I decided to give that pulled pork thing another go and, having researched a lot since the last one, I was very very carefully convinced that this time would be awesome..
My awesome Husker neighbor Kevin bought a great 12lb chunk of bone-in pork butt (pork butt is actually closer to a pork shoulder just FYI). I covered the butt with yellow mustard to get the rub to stick on it nice and thick. You won’t taste the mustard at the end (remember?).
I mixed all the suitable rubs i could find and came up with a good tasting blend (couldn’t tell you what was in there exactly)
This Butt was going to go on for about 2 hours per pound at an average of 235 F, so The Egg was going to have to be loaded up for a looong cook. I anticipated around 22 hours and was not planning on lifting up the lid, let alone refilling the coals. According to the Guru’s on the interweb, the Egg is more than capable of this so..
I mixed the last of my cherry and apple wood and decided to break a cedar plank as well.
Egg, of course, setup for indirect heat with a drip pan because i don’t want any butt grease to drip on my BGE plate setter.
I put the butt on at 8:40 PM and started up the Egg about an hour prior. I filled the fire box up with alternating layers of large lump coals and wood. this way the fire will eat through the different layers over time and give the butt a nice even smoke flavor.
The Egg had stabilized at 235 F and Butt went on the egg at 8:40 PM on Saturday night. At the time the butt was at 59 F.
Butt on the Egg, great smells, great wine, great friends, bullshitting on our back porch, LIFE IS GOOD!
8:40 PM – Butt @ 59 F
Went to bed, and weirdly enough, slept like a baby!
6:40 AM – Butt @ 147 F and the Egg at 226 F. It cools down pretty good in Colorado and that reflected in the Egg temperature. At the end I found that the egg was anywhere between 226 and 250 F.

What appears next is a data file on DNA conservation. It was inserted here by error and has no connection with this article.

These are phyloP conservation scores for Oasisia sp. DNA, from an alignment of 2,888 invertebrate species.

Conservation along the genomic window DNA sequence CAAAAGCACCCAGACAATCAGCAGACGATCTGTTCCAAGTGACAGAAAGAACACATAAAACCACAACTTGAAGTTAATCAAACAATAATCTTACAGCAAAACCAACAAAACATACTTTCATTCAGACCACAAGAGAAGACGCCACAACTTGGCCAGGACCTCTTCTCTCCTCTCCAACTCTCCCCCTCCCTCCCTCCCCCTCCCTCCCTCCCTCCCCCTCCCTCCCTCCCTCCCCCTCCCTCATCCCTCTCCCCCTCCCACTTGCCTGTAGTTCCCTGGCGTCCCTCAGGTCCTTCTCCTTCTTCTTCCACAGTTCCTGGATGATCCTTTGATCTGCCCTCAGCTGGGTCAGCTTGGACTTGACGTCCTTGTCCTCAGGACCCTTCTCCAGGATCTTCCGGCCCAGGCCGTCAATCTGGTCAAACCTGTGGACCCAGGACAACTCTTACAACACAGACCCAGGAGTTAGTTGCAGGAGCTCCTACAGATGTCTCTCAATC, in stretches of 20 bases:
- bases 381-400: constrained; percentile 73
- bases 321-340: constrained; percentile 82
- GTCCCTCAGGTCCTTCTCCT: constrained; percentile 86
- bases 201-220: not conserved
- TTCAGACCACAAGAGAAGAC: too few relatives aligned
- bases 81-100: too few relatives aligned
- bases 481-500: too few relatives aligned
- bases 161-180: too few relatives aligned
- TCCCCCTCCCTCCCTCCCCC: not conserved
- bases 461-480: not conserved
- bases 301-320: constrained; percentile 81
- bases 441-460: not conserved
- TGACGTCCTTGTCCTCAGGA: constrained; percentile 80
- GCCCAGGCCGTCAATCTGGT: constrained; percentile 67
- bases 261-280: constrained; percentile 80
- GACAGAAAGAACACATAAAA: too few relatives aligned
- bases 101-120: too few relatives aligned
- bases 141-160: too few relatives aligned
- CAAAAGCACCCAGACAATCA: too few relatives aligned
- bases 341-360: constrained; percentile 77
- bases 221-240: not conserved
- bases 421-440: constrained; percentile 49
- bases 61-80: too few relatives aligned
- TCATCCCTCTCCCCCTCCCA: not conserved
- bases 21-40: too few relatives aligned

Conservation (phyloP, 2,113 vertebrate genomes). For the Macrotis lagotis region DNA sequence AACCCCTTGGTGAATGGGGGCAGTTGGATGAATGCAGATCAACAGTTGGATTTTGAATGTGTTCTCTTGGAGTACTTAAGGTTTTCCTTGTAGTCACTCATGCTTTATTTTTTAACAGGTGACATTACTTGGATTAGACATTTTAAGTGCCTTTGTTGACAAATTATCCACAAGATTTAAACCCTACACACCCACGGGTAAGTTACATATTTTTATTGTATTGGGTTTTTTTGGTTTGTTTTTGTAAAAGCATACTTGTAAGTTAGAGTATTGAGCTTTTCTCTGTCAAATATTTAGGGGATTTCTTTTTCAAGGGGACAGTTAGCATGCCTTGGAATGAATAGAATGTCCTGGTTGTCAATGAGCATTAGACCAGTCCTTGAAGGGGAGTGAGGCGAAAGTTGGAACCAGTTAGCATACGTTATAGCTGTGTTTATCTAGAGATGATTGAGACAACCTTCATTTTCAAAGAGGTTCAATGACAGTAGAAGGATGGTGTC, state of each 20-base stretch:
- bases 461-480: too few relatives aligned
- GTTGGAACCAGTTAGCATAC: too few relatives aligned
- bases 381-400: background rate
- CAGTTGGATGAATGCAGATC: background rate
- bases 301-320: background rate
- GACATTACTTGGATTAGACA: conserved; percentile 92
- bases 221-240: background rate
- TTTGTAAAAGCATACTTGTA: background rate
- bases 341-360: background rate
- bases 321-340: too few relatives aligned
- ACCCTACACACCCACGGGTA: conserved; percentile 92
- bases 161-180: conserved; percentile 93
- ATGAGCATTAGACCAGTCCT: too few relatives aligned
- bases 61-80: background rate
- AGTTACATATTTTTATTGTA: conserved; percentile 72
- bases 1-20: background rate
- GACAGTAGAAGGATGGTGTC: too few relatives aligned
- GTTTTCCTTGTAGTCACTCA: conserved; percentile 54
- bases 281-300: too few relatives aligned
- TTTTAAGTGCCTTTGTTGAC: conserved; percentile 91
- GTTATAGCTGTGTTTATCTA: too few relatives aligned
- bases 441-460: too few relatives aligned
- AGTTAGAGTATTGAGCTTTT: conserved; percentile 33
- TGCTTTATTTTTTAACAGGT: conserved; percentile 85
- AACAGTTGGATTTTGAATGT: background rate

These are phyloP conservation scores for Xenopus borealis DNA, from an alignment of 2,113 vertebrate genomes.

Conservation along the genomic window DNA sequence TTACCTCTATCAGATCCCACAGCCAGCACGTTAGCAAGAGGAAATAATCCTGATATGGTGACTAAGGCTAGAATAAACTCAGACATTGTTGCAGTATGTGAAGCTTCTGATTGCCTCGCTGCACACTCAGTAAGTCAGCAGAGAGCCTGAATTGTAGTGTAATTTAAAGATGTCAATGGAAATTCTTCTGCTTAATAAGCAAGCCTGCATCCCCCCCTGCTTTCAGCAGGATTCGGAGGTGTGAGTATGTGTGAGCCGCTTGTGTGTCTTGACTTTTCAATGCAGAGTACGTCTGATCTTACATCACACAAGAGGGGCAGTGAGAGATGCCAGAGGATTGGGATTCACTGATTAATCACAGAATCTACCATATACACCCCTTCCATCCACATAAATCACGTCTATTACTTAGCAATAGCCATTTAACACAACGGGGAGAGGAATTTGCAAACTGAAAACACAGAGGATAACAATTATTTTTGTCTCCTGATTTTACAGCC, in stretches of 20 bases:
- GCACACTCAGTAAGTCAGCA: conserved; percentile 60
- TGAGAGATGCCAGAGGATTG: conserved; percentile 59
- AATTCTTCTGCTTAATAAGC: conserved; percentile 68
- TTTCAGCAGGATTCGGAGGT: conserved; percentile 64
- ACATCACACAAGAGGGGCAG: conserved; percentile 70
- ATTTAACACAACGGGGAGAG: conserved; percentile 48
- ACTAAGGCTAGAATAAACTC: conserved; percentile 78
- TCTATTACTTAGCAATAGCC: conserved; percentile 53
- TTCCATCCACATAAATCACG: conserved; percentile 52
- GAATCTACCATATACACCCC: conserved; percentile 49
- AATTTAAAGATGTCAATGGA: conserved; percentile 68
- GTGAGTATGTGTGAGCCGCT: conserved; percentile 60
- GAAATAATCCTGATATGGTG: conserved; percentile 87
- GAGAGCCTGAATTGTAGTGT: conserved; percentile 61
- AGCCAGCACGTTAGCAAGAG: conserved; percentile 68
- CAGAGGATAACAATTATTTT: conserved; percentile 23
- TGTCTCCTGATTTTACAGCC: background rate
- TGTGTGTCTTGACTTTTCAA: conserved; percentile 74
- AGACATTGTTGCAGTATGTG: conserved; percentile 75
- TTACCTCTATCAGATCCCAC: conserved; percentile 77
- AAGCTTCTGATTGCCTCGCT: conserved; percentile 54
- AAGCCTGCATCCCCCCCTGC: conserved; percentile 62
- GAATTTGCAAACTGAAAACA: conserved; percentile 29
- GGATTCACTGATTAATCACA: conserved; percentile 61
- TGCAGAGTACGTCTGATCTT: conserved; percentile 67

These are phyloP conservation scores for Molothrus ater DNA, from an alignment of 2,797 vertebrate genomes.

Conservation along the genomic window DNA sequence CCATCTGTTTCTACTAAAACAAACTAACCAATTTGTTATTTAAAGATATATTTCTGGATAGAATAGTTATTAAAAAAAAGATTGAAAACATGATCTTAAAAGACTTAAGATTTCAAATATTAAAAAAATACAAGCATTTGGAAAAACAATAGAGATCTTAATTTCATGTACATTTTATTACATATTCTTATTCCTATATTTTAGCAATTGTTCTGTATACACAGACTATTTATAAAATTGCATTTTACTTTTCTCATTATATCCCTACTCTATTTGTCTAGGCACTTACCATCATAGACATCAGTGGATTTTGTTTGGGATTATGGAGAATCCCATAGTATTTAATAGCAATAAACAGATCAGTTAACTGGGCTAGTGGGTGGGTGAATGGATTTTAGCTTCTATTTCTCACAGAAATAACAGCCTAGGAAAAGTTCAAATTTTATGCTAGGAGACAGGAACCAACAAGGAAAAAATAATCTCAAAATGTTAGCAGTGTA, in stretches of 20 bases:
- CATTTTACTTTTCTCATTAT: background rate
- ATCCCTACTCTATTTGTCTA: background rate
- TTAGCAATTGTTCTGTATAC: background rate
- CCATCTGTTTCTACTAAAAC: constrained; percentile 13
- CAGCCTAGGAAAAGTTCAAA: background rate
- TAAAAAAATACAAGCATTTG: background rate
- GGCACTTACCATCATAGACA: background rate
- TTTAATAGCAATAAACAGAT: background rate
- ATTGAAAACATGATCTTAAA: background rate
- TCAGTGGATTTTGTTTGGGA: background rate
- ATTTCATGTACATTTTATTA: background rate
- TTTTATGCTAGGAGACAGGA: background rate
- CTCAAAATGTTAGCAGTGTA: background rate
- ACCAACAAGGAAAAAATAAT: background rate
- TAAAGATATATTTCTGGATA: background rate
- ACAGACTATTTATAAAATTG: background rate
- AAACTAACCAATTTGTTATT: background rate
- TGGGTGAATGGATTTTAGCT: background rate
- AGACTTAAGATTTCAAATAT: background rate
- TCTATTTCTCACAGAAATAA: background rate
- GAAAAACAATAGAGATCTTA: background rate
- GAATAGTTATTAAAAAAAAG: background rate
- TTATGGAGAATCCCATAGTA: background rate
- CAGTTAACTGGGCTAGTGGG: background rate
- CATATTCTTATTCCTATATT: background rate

The day progressed as follows:
- 7:53 AM – butt @ 144 (!) The butt hit the first “stall” where meat proteins are tenderizing and breaking down.Fat begins to melt off as well. During this the temperature dropped, which is totally fascinating to me.. How can the temperature DROP while the temperature in the Egg stays at the same heat?!
- 10:40 AM – butt @ 172
- 11:40 AM – butt @ 178
- 12:50 PM – butt @ 185
- 1:12 PM – butt @ 183 (!) the second stall!! This is the stall where the meat gets really really tender. The collagen in the meat begins to “melt” and the fibers begin to separate starting the process of ‘falling apart”
- 2:22 PM – butt @ 181 (!) the Butt cooled down 4 degrees at the heat of the day!! The Egg temperature was at 250F at this point.. The only explanation I can come up with is that the process of breaking down collagen and melting fibers takes more energy than the heat can ‘put into’ the meat… really fascinating
- 4:09 PM – butt @190. I walked away for an hour and a half because the stress of declining temperatures was getting too much. Also, my good friend Kevin (the Husker) was getting hungry and on my case, but I had to dissapoint him.. 190 was not quite hot enough yet!
- 4:40 PM – butt @ 194
- 5:10 PM – butt still @ 194 and i decided to pull it. I wrapped the butt in tin foil and a large towel and put in in a cooler.
At 5:25PM the butt had increased in temperature to 196 F. I let the butt rest in the cooler for another hour and at 6:20PM the butt was ready to be pulled!! Over the 22 some hours on the Egg, the butt had developed a great “bark”. This isn’t burnt, it’s just BBQ perfection
The butt was really really tender. True pulled pork. I had two forks and just pulled the meat apart!
This is some real hard-core authentic Barbeque! I consider this the final test and I am ready to move to Texas (MOVE TO TEXAS?!?!, yes moving to Texas, see a later post)